At the July 11 funeral mass for Christopher Rose held at the St. Augustine's Church in South San Francisco, Brig. Gen. Joseph Schroedel of the US Army Corps of Engineers spoke of the "ultimate sacrifice" Private Rose made when he stepped on an explosive device in Baghdad on June 29.
"Chris didn't want to die," Gen. Schroedel assured us. "He didn't want to leave his family. But he knew that by serving something bigger than himself, even if it meant the ultimate sacrifice, Chris knew that was an honorable thing to do with his life."
Chris' father, Rudy Rose, a Vietnam War vet, agreed with the General. "A lot of soldiers have died already," he told a San Francisco Chronicle reporter. "Finish the job there. We cannot leave now. It's too late."
Although the San Francisco Chronicle reported that Chris Rose was the first San Francisco casualty of the Iraq War, Fr. Ramon Mores, the officiating priest at the church, told me that the Rose funeral was the 5th funeral mass for an Iraq War vet held at St. Augustine's Church since 2003.
I remember not too long ago attending the funeral mass for Joseph Menusa in Tracy, California, less than two weeks after the Iraq War began. Joseph was the first Fil-Am Iraq war casualty from the Bay Area.
Along with Chris Rose and Joseph Menusa, more than 2,642 American soldiers have been killed in Iraq since President George W. Bush ordered the US invasion of that country in March of 2003. Those of us who do not have Alzheimer's still vividly recall the Bush rationale for war: Iraq was an immediate threat to the US because it had weapons of mass destruction and because it was involved in the 9/11 terrorist attack on the World Trade Center.
Neither of those charges turned out to be true but no US general will dare tell grieving parents that their son died because of a lie or a mistake. It is more reassuring to the family to hear that their son died "serving something bigger than himself."
President Bush says again and again that we have to "stay the course" in Iraq. According to Pentagon officials, this means that American troops must be prepared to stay in Iraq at least until 2016. At the rate of 800 American soldiers killed a year since the Iraq war began, Americans must be prepared to suffer another 8,000 soldiers killed in the next 10 years.
The Congressional Research Service reported that more than $325 billion has already been spent to prosecute the war in Iraq. At about $80-B a year, in a decade, this would add up to $800-B, making the Iraq War a trillion dollar investment.
What about the people of Iraq? Since January of 2006, more than 18,000 Iraqis have been killed, averaging about 100 victims a day. A recent U.N. study, cited by Ted Galen Carpenter in his San Francisco Examiner article, reported that more than 14,000 Iraqi civilians were killed in the first six months of 2006. The death toll is rising ominously: in January it was 1,778; in June it was 3,149.
Carpenter noted that "this is occurring in a country of only 27 million people. A comparable pace in the United States would be a horrifying 1,200 deaths per day -- 438,000 per year. If political violence were consuming that many American lives, there would be little debate about whether the United States was experiencing a civil war."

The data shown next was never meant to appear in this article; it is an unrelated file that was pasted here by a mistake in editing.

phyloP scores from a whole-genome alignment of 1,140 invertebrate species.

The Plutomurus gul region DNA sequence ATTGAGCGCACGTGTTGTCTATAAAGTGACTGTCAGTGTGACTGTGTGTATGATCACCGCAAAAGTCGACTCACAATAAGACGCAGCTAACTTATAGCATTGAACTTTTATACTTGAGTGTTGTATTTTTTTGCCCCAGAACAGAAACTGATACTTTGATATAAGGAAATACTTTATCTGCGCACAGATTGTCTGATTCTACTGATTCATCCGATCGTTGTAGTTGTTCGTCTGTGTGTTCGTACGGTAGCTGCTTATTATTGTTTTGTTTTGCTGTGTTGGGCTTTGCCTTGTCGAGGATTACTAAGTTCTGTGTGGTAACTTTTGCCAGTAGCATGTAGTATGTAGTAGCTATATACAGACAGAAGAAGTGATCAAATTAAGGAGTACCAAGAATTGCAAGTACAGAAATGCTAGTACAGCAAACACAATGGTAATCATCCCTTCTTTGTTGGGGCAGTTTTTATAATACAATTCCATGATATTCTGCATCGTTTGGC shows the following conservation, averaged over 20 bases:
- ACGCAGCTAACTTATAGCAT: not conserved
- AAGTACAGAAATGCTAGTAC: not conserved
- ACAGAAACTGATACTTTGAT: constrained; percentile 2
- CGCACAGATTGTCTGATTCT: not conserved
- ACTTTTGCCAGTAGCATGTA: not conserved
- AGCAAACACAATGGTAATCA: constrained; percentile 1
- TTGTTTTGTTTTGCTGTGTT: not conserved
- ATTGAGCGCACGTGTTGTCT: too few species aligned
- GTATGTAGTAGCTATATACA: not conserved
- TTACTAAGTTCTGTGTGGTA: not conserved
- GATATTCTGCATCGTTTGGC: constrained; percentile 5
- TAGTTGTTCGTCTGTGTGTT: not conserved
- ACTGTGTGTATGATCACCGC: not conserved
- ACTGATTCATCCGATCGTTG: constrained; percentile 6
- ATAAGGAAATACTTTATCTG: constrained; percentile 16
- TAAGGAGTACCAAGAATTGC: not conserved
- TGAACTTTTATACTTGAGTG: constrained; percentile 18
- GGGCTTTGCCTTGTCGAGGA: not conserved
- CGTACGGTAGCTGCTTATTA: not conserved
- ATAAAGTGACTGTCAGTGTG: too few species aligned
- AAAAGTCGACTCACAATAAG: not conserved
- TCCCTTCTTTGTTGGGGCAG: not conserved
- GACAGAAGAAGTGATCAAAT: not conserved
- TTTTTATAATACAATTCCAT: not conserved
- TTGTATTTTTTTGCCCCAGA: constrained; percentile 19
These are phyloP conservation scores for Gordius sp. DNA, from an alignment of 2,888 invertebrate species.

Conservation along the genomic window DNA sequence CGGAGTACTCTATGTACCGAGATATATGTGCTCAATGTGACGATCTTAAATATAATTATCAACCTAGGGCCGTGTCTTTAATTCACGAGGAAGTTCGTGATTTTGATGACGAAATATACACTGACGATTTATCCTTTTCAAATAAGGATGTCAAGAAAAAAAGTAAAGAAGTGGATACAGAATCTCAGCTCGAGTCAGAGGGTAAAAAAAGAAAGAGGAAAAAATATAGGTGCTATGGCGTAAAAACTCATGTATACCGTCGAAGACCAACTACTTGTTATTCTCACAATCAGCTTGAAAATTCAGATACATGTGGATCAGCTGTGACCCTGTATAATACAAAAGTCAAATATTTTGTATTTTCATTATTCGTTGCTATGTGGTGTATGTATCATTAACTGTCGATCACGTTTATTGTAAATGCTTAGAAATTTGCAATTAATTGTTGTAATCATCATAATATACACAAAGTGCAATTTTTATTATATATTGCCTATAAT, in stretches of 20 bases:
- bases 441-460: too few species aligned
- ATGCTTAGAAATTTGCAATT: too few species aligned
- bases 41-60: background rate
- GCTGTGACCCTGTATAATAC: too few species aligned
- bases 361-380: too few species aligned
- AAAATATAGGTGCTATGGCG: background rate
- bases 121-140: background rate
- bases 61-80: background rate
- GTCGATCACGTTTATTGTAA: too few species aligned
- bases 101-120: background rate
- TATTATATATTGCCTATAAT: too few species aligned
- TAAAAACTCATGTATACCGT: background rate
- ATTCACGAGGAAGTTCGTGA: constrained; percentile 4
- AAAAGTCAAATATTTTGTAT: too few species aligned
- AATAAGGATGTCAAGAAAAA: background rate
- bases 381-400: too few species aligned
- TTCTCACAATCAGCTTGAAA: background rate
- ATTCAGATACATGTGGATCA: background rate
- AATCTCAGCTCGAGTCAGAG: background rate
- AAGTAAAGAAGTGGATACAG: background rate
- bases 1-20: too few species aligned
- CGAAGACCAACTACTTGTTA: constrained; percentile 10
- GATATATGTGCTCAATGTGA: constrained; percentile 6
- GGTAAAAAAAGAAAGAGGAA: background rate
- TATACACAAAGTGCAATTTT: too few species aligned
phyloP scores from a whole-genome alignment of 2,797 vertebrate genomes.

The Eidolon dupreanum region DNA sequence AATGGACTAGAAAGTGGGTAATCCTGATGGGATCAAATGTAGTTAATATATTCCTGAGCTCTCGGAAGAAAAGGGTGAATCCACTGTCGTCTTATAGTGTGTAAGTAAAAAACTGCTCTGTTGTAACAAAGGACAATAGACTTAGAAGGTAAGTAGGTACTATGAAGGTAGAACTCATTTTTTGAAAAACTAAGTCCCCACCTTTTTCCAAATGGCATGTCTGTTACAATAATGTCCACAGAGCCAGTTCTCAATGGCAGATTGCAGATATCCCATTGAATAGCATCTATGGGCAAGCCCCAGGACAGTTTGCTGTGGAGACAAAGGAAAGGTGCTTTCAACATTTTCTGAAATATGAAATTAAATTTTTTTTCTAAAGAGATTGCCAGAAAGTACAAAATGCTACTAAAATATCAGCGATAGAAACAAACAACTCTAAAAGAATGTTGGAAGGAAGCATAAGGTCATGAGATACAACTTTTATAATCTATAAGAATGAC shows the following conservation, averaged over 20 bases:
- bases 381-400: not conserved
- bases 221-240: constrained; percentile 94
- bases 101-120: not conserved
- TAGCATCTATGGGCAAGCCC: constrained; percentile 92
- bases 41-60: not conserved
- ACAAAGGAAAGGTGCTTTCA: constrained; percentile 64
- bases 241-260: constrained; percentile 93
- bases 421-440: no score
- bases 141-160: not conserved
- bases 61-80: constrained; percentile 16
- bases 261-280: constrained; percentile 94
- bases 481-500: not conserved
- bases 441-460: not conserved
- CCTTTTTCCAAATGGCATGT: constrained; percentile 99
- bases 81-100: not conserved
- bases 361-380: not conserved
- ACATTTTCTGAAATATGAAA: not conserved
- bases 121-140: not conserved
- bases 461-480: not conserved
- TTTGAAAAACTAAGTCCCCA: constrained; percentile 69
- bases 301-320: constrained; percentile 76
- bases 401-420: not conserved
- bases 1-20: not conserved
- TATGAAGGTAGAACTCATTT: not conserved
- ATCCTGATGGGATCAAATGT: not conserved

As the de facto civil war between the Sunnis and the Shites intensifies, there is little compelling argument left to "stay the course" in Iraq. One argument being peddled by the neo-conservatives who pushed the US into the war is the "Philippine model". If we hang in there long enough, they now argue, Iraq can end up as a successful democracy just like the former US colony of the Philippines.
Even Iraq war critics like Thomas E. Ricks, the Pulitzer Prize-winning reporter for the Washington Post, accept this argument. In his new bestseller, "Fiasco: The American Military Misadventure in Iraq," Ricks believes that although the war has been a disaster, he is still opposed to pulling out because of the US experience in the Philippines where a military misadventure evolved into a democracy.
But Jon Wiener, in an op-ed piece in the Los Angeles Times ("Iraq is not the Philippines", 8/30/06), debunked the comparison:
"First, it neglects the massive differences between the Philippines in 1900 and Iraq in 2006. The guerrillas in the Philippines fought the Army with old Spanish muskets and bolo knives; today's insurgents in Iraq employ sophisticated improvised explosive devices, rocket-propelled grenades and heat-seeking shoulder-fired missiles that can shoot down helicopters. And combat in Iraq takes place in a fully urbanized society where "pacification" is much more difficult than in the mostly rural islands of the Philippines.
"Also, the Filipinos who fought the U.S. Army at the turn of the 20th century had no outside allies or sources of support. Today's Iraqi insurgents are at the center of a burgeoning anti-Americanism that has spread throughout the Arab and Muslim worlds, with supporters in Iran, Syria, Saudi Arabia and elsewhere.
"And of course today there's also the media. Images of resistance fighters in Iraq, and of the victims of American attacks, are broadcast hourly throughout Iraq, Arab and Muslim countries and the rest of the world. Compared with the Philippines guerrillas of 1900, the Iraqi insurgents are much stronger and more capable and have a much broader base of support that extends beyond national boundaries."
Weiner, a Professor of History at UC Irvine, also noted that in the Philippine War, "the U.S. did not count Filipino casualties, but historians today estimate 16,000 deaths for the guerrilla army and civilian deaths between 200,000 and 1 million,” a horrifying toll.
We don't have to hold our breath until 2016 to realize that Iraq will not be the 2nd Philippines.